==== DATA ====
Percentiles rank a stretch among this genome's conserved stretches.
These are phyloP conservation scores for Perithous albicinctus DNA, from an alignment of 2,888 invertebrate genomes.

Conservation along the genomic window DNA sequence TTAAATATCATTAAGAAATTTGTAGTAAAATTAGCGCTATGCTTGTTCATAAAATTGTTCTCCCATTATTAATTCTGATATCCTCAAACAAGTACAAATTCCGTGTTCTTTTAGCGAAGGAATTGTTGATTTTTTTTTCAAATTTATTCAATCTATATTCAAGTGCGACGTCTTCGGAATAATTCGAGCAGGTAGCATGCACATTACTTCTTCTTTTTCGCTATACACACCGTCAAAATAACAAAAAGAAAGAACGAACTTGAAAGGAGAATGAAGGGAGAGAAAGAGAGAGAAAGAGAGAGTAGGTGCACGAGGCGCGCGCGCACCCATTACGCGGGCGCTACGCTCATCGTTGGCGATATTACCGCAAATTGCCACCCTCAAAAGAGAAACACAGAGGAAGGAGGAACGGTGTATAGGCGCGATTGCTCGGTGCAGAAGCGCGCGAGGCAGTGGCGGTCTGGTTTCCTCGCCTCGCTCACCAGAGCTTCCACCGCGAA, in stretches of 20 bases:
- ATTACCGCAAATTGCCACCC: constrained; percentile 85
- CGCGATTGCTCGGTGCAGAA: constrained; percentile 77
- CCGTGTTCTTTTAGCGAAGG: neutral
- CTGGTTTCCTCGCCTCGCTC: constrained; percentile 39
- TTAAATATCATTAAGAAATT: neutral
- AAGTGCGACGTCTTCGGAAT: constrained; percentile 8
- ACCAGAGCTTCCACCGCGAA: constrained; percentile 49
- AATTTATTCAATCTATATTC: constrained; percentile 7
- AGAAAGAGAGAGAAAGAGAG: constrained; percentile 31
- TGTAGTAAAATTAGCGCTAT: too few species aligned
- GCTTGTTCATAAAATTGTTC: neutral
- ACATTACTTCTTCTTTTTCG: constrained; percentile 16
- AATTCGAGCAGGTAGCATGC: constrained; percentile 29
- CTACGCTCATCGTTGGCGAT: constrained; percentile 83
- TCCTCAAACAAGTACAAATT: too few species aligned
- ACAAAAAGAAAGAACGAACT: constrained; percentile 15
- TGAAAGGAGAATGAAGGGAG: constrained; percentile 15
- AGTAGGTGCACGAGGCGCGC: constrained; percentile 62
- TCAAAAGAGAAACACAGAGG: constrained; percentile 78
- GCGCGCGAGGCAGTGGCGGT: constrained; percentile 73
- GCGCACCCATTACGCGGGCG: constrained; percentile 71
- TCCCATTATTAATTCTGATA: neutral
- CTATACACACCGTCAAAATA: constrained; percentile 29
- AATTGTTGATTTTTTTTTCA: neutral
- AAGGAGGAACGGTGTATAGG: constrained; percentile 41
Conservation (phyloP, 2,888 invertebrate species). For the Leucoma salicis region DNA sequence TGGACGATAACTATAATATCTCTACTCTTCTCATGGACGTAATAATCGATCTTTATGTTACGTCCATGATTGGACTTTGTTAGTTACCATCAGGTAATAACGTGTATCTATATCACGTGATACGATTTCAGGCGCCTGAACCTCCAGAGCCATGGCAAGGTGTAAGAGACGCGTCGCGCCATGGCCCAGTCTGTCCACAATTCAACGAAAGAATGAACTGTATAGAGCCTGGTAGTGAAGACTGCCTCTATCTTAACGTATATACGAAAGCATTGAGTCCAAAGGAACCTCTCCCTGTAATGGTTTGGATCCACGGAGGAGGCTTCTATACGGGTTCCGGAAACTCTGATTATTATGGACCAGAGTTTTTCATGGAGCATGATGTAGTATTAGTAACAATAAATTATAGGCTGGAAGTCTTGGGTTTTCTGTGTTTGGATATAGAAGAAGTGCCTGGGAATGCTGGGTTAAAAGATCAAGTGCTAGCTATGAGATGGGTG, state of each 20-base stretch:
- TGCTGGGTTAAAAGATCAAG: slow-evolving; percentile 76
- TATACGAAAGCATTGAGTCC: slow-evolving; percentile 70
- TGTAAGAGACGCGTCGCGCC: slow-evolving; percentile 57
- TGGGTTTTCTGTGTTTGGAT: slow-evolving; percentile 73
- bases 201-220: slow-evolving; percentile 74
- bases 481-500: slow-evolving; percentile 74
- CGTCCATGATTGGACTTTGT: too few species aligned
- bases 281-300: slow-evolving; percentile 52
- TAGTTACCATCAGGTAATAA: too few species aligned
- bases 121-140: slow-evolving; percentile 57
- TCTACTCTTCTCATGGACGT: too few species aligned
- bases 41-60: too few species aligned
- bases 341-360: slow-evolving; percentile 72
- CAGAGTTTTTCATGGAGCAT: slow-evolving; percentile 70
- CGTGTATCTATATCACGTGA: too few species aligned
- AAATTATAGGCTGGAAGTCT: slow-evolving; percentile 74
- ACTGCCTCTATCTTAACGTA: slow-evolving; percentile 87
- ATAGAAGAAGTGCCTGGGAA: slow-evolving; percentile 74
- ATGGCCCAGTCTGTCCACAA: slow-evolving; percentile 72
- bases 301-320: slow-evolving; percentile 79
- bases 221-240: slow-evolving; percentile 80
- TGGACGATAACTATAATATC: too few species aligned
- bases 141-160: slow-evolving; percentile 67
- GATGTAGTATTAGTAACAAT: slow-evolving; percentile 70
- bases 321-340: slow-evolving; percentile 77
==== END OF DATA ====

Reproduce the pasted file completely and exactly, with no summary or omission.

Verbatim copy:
Percentiles rank a stretch among this genome's conserved stretches.
These are phyloP conservation scores for Perithous albicinctus DNA, from an alignment of 2,888 invertebrate genomes.

Conservation along the genomic window DNA sequence TTAAATATCATTAAGAAATTTGTAGTAAAATTAGCGCTATGCTTGTTCATAAAATTGTTCTCCCATTATTAATTCTGATATCCTCAAACAAGTACAAATTCCGTGTTCTTTTAGCGAAGGAATTGTTGATTTTTTTTTCAAATTTATTCAATCTATATTCAAGTGCGACGTCTTCGGAATAATTCGAGCAGGTAGCATGCACATTACTTCTTCTTTTTCGCTATACACACCGTCAAAATAACAAAAAGAAAGAACGAACTTGAAAGGAGAATGAAGGGAGAGAAAGAGAGAGAAAGAGAGAGTAGGTGCACGAGGCGCGCGCGCACCCATTACGCGGGCGCTACGCTCATCGTTGGCGATATTACCGCAAATTGCCACCCTCAAAAGAGAAACACAGAGGAAGGAGGAACGGTGTATAGGCGCGATTGCTCGGTGCAGAAGCGCGCGAGGCAGTGGCGGTCTGGTTTCCTCGCCTCGCTCACCAGAGCTTCCACCGCGAA, in stretches of 20 bases:
- ATTACCGCAAATTGCCACCC: constrained; percentile 85
- CGCGATTGCTCGGTGCAGAA: constrained; percentile 77
- CCGTGTTCTTTTAGCGAAGG: neutral
- CTGGTTTCCTCGCCTCGCTC: constrained; percentile 39
- TTAAATATCATTAAGAAATT: neutral
- AAGTGCGACGTCTTCGGAAT: constrained; percentile 8
- ACCAGAGCTTCCACCGCGAA: constrained; percentile 49
- AATTTATTCAATCTATATTC: constrained; percentile 7
- AGAAAGAGAGAGAAAGAGAG: constrained; percentile 31
- TGTAGTAAAATTAGCGCTAT: too few species aligned
- GCTTGTTCATAAAATTGTTC: neutral
- ACATTACTTCTTCTTTTTCG: constrained; percentile 16
- AATTCGAGCAGGTAGCATGC: constrained; percentile 29
- CTACGCTCATCGTTGGCGAT: constrained; percentile 83
- TCCTCAAACAAGTACAAATT: too few species aligned
- ACAAAAAGAAAGAACGAACT: constrained; percentile 15
- TGAAAGGAGAATGAAGGGAG: constrained; percentile 15
- AGTAGGTGCACGAGGCGCGC: constrained; percentile 62
- TCAAAAGAGAAACACAGAGG: constrained; percentile 78
- GCGCGCGAGGCAGTGGCGGT: constrained; percentile 73
- GCGCACCCATTACGCGGGCG: constrained; percentile 71
- TCCCATTATTAATTCTGATA: neutral
- CTATACACACCGTCAAAATA: constrained; percentile 29
- AATTGTTGATTTTTTTTTCA: neutral
- AAGGAGGAACGGTGTATAGG: constrained; percentile 41
Conservation (phyloP, 2,888 invertebrate species). For the Leucoma salicis region DNA sequence TGGACGATAACTATAATATCTCTACTCTTCTCATGGACGTAATAATCGATCTTTATGTTACGTCCATGATTGGACTTTGTTAGTTACCATCAGGTAATAACGTGTATCTATATCACGTGATACGATTTCAGGCGCCTGAACCTCCAGAGCCATGGCAAGGTGTAAGAGACGCGTCGCGCCATGGCCCAGTCTGTCCACAATTCAACGAAAGAATGAACTGTATAGAGCCTGGTAGTGAAGACTGCCTCTATCTTAACGTATATACGAAAGCATTGAGTCCAAAGGAACCTCTCCCTGTAATGGTTTGGATCCACGGAGGAGGCTTCTATACGGGTTCCGGAAACTCTGATTATTATGGACCAGAGTTTTTCATGGAGCATGATGTAGTATTAGTAACAATAAATTATAGGCTGGAAGTCTTGGGTTTTCTGTGTTTGGATATAGAAGAAGTGCCTGGGAATGCTGGGTTAAAAGATCAAGTGCTAGCTATGAGATGGGTG, state of each 20-base stretch:
- TGCTGGGTTAAAAGATCAAG: slow-evolving; percentile 76
- TATACGAAAGCATTGAGTCC: slow-evolving; percentile 70
- TGTAAGAGACGCGTCGCGCC: slow-evolving; percentile 57
- TGGGTTTTCTGTGTTTGGAT: slow-evolving; percentile 73
- bases 201-220: slow-evolving; percentile 74
- bases 481-500: slow-evolving; percentile 74
- CGTCCATGATTGGACTTTGT: too few species aligned
- bases 281-300: slow-evolving; percentile 52
- TAGTTACCATCAGGTAATAA: too few species aligned
- bases 121-140: slow-evolving; percentile 57
- TCTACTCTTCTCATGGACGT: too few species aligned
- bases 41-60: too few species aligned
- bases 341-360: slow-evolving; percentile 72
- CAGAGTTTTTCATGGAGCAT: slow-evolving; percentile 70
- CGTGTATCTATATCACGTGA: too few species aligned
- AAATTATAGGCTGGAAGTCT: slow-evolving; percentile 74
- ACTGCCTCTATCTTAACGTA: slow-evolving; percentile 87
- ATAGAAGAAGTGCCTGGGAA: slow-evolving; percentile 74
- ATGGCCCAGTCTGTCCACAA: slow-evolving; percentile 72
- bases 301-320: slow-evolving; percentile 79
- bases 221-240: slow-evolving; percentile 80
- TGGACGATAACTATAATATC: too few species aligned
- bases 141-160: slow-evolving; percentile 67
- GATGTAGTATTAGTAACAAT: slow-evolving; percentile 70
- bases 321-340: slow-evolving; percentile 77